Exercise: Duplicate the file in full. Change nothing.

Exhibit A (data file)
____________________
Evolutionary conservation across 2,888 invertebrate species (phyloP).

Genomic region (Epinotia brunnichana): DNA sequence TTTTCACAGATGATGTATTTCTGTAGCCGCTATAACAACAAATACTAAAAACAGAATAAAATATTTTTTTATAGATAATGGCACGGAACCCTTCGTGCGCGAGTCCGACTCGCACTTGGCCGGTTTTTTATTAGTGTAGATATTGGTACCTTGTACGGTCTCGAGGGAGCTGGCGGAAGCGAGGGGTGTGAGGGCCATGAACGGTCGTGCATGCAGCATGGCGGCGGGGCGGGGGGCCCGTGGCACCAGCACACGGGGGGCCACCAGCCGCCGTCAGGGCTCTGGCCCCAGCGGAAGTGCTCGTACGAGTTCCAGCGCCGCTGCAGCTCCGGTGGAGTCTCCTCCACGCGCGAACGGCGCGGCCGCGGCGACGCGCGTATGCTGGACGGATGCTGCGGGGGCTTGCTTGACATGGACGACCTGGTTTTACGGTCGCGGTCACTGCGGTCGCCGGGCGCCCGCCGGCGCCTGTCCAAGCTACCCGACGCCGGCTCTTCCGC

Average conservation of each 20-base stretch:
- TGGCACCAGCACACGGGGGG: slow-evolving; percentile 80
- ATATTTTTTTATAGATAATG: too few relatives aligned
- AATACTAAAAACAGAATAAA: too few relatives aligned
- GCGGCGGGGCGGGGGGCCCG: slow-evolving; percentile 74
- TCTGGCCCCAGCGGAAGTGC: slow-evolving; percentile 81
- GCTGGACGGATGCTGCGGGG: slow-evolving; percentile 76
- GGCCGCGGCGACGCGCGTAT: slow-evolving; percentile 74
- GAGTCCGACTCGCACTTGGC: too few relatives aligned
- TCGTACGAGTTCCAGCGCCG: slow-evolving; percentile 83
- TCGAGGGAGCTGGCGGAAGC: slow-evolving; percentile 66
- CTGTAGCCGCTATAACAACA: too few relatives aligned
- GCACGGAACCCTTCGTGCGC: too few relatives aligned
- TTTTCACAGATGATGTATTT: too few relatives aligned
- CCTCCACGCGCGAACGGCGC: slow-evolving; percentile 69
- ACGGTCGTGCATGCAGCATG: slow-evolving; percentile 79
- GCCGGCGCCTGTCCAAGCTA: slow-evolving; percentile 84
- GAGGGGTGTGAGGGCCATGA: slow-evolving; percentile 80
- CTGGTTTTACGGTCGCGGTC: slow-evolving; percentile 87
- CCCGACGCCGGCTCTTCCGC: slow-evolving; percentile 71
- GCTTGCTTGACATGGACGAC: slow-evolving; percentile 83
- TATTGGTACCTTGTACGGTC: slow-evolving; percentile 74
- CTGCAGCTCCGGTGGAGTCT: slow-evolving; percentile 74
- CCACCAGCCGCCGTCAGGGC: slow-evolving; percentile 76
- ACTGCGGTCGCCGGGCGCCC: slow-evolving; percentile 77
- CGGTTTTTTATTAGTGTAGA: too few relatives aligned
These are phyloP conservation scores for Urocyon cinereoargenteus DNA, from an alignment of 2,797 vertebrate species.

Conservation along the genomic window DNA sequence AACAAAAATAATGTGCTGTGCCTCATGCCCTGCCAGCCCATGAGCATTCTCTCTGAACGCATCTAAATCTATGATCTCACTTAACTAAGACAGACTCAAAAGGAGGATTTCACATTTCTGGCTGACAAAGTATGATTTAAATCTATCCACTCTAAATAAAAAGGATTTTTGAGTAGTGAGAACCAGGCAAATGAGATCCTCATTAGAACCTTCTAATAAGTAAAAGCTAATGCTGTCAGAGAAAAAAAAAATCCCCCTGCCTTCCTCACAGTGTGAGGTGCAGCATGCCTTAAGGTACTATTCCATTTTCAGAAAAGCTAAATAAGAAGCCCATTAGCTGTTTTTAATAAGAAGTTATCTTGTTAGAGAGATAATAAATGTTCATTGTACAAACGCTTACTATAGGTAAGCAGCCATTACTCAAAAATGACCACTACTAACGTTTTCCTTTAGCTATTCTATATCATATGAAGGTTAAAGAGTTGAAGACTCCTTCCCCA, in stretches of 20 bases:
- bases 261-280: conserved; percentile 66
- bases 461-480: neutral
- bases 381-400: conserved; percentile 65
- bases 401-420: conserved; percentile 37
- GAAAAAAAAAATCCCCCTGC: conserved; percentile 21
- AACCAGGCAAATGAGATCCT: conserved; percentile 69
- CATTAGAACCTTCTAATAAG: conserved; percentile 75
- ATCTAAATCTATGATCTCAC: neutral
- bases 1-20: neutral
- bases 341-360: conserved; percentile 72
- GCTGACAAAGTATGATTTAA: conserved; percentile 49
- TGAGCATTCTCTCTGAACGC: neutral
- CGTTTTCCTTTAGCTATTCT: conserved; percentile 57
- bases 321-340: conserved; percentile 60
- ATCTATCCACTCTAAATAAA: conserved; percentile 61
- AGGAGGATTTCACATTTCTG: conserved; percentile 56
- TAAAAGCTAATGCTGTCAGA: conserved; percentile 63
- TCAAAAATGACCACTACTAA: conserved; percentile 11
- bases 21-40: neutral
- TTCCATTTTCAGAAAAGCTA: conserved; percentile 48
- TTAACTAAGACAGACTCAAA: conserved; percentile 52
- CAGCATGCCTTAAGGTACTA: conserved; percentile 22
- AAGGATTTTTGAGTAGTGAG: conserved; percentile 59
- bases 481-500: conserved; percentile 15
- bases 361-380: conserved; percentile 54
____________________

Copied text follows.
Evolutionary conservation across 2,888 invertebrate species (phyloP).

Genomic region (Epinotia brunnichana): DNA sequence TTTTCACAGATGATGTATTTCTGTAGCCGCTATAACAACAAATACTAAAAACAGAATAAAATATTTTTTTATAGATAATGGCACGGAACCCTTCGTGCGCGAGTCCGACTCGCACTTGGCCGGTTTTTTATTAGTGTAGATATTGGTACCTTGTACGGTCTCGAGGGAGCTGGCGGAAGCGAGGGGTGTGAGGGCCATGAACGGTCGTGCATGCAGCATGGCGGCGGGGCGGGGGGCCCGTGGCACCAGCACACGGGGGGCCACCAGCCGCCGTCAGGGCTCTGGCCCCAGCGGAAGTGCTCGTACGAGTTCCAGCGCCGCTGCAGCTCCGGTGGAGTCTCCTCCACGCGCGAACGGCGCGGCCGCGGCGACGCGCGTATGCTGGACGGATGCTGCGGGGGCTTGCTTGACATGGACGACCTGGTTTTACGGTCGCGGTCACTGCGGTCGCCGGGCGCCCGCCGGCGCCTGTCCAAGCTACCCGACGCCGGCTCTTCCGC

Average conservation of each 20-base stretch:
- TGGCACCAGCACACGGGGGG: slow-evolving; percentile 80
- ATATTTTTTTATAGATAATG: too few relatives aligned
- AATACTAAAAACAGAATAAA: too few relatives aligned
- GCGGCGGGGCGGGGGGCCCG: slow-evolving; percentile 74
- TCTGGCCCCAGCGGAAGTGC: slow-evolving; percentile 81
- GCTGGACGGATGCTGCGGGG: slow-evolving; percentile 76
- GGCCGCGGCGACGCGCGTAT: slow-evolving; percentile 74
- GAGTCCGACTCGCACTTGGC: too few relatives aligned
- TCGTACGAGTTCCAGCGCCG: slow-evolving; percentile 83
- TCGAGGGAGCTGGCGGAAGC: slow-evolving; percentile 66
- CTGTAGCCGCTATAACAACA: too few relatives aligned
- GCACGGAACCCTTCGTGCGC: too few relatives aligned
- TTTTCACAGATGATGTATTT: too few relatives aligned
- CCTCCACGCGCGAACGGCGC: slow-evolving; percentile 69
- ACGGTCGTGCATGCAGCATG: slow-evolving; percentile 79
- GCCGGCGCCTGTCCAAGCTA: slow-evolving; percentile 84
- GAGGGGTGTGAGGGCCATGA: slow-evolving; percentile 80
- CTGGTTTTACGGTCGCGGTC: slow-evolving; percentile 87
- CCCGACGCCGGCTCTTCCGC: slow-evolving; percentile 71
- GCTTGCTTGACATGGACGAC: slow-evolving; percentile 83
- TATTGGTACCTTGTACGGTC: slow-evolving; percentile 74
- CTGCAGCTCCGGTGGAGTCT: slow-evolving; percentile 74
- CCACCAGCCGCCGTCAGGGC: slow-evolving; percentile 76
- ACTGCGGTCGCCGGGCGCCC: slow-evolving; percentile 77
- CGGTTTTTTATTAGTGTAGA: too few relatives aligned
These are phyloP conservation scores for Urocyon cinereoargenteus DNA, from an alignment of 2,797 vertebrate species.

Conservation along the genomic window DNA sequence AACAAAAATAATGTGCTGTGCCTCATGCCCTGCCAGCCCATGAGCATTCTCTCTGAACGCATCTAAATCTATGATCTCACTTAACTAAGACAGACTCAAAAGGAGGATTTCACATTTCTGGCTGACAAAGTATGATTTAAATCTATCCACTCTAAATAAAAAGGATTTTTGAGTAGTGAGAACCAGGCAAATGAGATCCTCATTAGAACCTTCTAATAAGTAAAAGCTAATGCTGTCAGAGAAAAAAAAAATCCCCCTGCCTTCCTCACAGTGTGAGGTGCAGCATGCCTTAAGGTACTATTCCATTTTCAGAAAAGCTAAATAAGAAGCCCATTAGCTGTTTTTAATAAGAAGTTATCTTGTTAGAGAGATAATAAATGTTCATTGTACAAACGCTTACTATAGGTAAGCAGCCATTACTCAAAAATGACCACTACTAACGTTTTCCTTTAGCTATTCTATATCATATGAAGGTTAAAGAGTTGAAGACTCCTTCCCCA, in stretches of 20 bases:
- bases 261-280: conserved; percentile 66
- bases 461-480: neutral
- bases 381-400: conserved; percentile 65
- bases 401-420: conserved; percentile 37
- GAAAAAAAAAATCCCCCTGC: conserved; percentile 21
- AACCAGGCAAATGAGATCCT: conserved; percentile 69
- CATTAGAACCTTCTAATAAG: conserved; percentile 75
- ATCTAAATCTATGATCTCAC: neutral
- bases 1-20: neutral
- bases 341-360: conserved; percentile 72
- GCTGACAAAGTATGATTTAA: conserved; percentile 49
- TGAGCATTCTCTCTGAACGC: neutral
- CGTTTTCCTTTAGCTATTCT: conserved; percentile 57
- bases 321-340: conserved; percentile 60
- ATCTATCCACTCTAAATAAA: conserved; percentile 61
- AGGAGGATTTCACATTTCTG: conserved; percentile 56
- TAAAAGCTAATGCTGTCAGA: conserved; percentile 63
- TCAAAAATGACCACTACTAA: conserved; percentile 11
- bases 21-40: neutral
- TTCCATTTTCAGAAAAGCTA: conserved; percentile 48
- TTAACTAAGACAGACTCAAA: conserved; percentile 52
- CAGCATGCCTTAAGGTACTA: conserved; percentile 22
- AAGGATTTTTGAGTAGTGAG: conserved; percentile 59
- bases 481-500: conserved; percentile 15
- bases 361-380: conserved; percentile 54